I think the story of The Good Samaritan is a modern retelling of Jonah. It’s doing much the same thing. The Good Samaritan is set against the backdrop of a theology nerd trying to squirm out of God’s calling upon his life. “Who is my neighbor?” He’s trying to theologize his way out of a heart of compassion. How do you engage the heart of someone like this? You tell him a story. 

You tell a story about a traveler who gets beaten up by robbers; you put him in the ditch and have all of his buddies go past him and have him only rescued by a hated Samaritan. Jesus invites that theology nerd into the ditch of despair, so that he can realize that “who is my neighbor” is a really dumb question when you’re the one in the ditch. That’s a question you ask when you’re on the road, safe and privileged — just as the Israelites were with possessing God’s Law. 

If you’re in the ditch you don’t have those conversations. You don’t care about who the neighbor is, you just want someone to be a neighbor and get you out of the ditch. And this is exactly what God does with Jonah in the belly of the great fish. He makes Jonah desperate.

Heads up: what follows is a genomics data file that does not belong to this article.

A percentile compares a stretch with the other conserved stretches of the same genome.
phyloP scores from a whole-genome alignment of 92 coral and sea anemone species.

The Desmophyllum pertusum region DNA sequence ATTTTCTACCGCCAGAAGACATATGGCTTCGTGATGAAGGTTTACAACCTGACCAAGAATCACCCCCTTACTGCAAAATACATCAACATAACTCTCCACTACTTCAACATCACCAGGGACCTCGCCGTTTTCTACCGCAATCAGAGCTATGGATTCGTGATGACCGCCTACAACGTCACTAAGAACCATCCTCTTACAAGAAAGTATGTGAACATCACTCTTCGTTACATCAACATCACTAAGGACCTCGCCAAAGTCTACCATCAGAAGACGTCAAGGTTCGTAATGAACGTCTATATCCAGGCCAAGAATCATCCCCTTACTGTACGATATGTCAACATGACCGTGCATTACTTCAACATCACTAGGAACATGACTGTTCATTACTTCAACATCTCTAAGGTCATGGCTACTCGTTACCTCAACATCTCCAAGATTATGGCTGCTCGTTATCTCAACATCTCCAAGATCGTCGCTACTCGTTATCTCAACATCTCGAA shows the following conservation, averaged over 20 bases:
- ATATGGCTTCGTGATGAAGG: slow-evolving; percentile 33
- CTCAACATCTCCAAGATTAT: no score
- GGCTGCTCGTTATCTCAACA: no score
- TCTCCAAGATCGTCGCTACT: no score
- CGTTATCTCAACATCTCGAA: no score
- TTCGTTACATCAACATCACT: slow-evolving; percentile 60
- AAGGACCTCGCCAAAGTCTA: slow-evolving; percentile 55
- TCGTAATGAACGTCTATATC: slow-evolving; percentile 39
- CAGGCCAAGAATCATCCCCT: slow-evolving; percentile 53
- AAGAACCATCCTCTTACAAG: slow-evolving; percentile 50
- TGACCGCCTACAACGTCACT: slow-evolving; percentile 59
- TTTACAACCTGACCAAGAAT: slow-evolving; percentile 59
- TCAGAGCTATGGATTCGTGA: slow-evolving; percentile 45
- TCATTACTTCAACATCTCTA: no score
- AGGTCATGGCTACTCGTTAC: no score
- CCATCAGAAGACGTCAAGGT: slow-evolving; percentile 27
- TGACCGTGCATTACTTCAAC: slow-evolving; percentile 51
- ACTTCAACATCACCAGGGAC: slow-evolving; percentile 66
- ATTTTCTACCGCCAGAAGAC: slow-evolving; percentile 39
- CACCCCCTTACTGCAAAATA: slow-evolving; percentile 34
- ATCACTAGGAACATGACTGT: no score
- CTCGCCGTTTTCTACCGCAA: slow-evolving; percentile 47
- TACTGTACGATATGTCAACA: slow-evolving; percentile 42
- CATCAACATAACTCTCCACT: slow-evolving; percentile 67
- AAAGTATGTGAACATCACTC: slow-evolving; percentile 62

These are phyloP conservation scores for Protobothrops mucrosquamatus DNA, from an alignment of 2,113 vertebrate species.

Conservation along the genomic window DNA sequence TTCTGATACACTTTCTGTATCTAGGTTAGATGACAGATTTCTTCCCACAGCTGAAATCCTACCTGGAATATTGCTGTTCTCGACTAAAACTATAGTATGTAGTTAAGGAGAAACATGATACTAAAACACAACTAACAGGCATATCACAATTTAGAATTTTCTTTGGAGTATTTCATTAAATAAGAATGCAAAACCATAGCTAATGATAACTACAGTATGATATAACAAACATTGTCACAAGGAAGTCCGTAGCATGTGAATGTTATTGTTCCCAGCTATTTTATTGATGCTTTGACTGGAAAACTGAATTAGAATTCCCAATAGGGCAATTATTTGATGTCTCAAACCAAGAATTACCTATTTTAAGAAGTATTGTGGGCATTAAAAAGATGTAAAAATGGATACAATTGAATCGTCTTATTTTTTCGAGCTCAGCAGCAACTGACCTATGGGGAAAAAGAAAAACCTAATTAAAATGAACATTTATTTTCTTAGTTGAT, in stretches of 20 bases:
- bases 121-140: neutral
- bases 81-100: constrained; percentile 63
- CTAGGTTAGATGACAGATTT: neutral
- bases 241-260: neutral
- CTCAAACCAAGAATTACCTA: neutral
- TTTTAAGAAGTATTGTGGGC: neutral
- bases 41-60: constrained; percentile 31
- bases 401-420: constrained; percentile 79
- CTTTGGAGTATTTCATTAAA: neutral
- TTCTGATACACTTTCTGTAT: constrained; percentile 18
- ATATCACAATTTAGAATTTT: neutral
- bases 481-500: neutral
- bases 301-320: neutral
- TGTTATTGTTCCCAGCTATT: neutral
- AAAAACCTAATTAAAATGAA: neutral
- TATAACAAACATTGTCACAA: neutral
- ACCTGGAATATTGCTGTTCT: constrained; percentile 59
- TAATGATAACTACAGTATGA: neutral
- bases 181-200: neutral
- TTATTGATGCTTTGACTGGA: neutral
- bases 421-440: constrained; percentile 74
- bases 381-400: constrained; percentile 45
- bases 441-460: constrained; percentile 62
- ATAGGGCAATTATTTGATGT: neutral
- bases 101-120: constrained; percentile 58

The icy cold water splashes upon him. He’s drowning. Gasping for air. Do you think I should have pity upon Jonah? YES! Mercy! Grace! Oh Lord, save me from the depths! Salvation belongs to the LORD… “Oh Lord, save me!”, cries Jonah. 

‌And what of Nineveh?

Did Jonah get it, eventually? Did the theology nerd who asked Jesus that question, ever get it? The text doesn’t answer those questions. And it’s intentional. Because they are invitations for us to put ourselves in that ditch of despair and realize the stupidity of our racism, the ignorance of our self-focus, the rebellious nature of our tribalism, and to call us into following Jesus. To reach out our hand and be rescued by Jesus and then to be about the business of rescuing other rebels. Why? Because…

“Salvation belongs to the Lord.”

Related articles
Seeking the Gospel in Malachi, the Last Book of the Old Testament
Where Do We Find Jesus in the Old Testament Book of 2 Samuel?
Where Do We Find the Gospel in the Book of Daniel?

Photo credit: Unsplash/Ian Espinosa

Mike Leake is husband to Nikki and father to Isaiah and Hannah. He is also the lead pastor at Calvary of Neosho, MO. Mike is the author of Torn to Heal and Jesus Is All You Need. His writing home is http://mikeleake.net and you can connect with him on Twitter @mikeleake.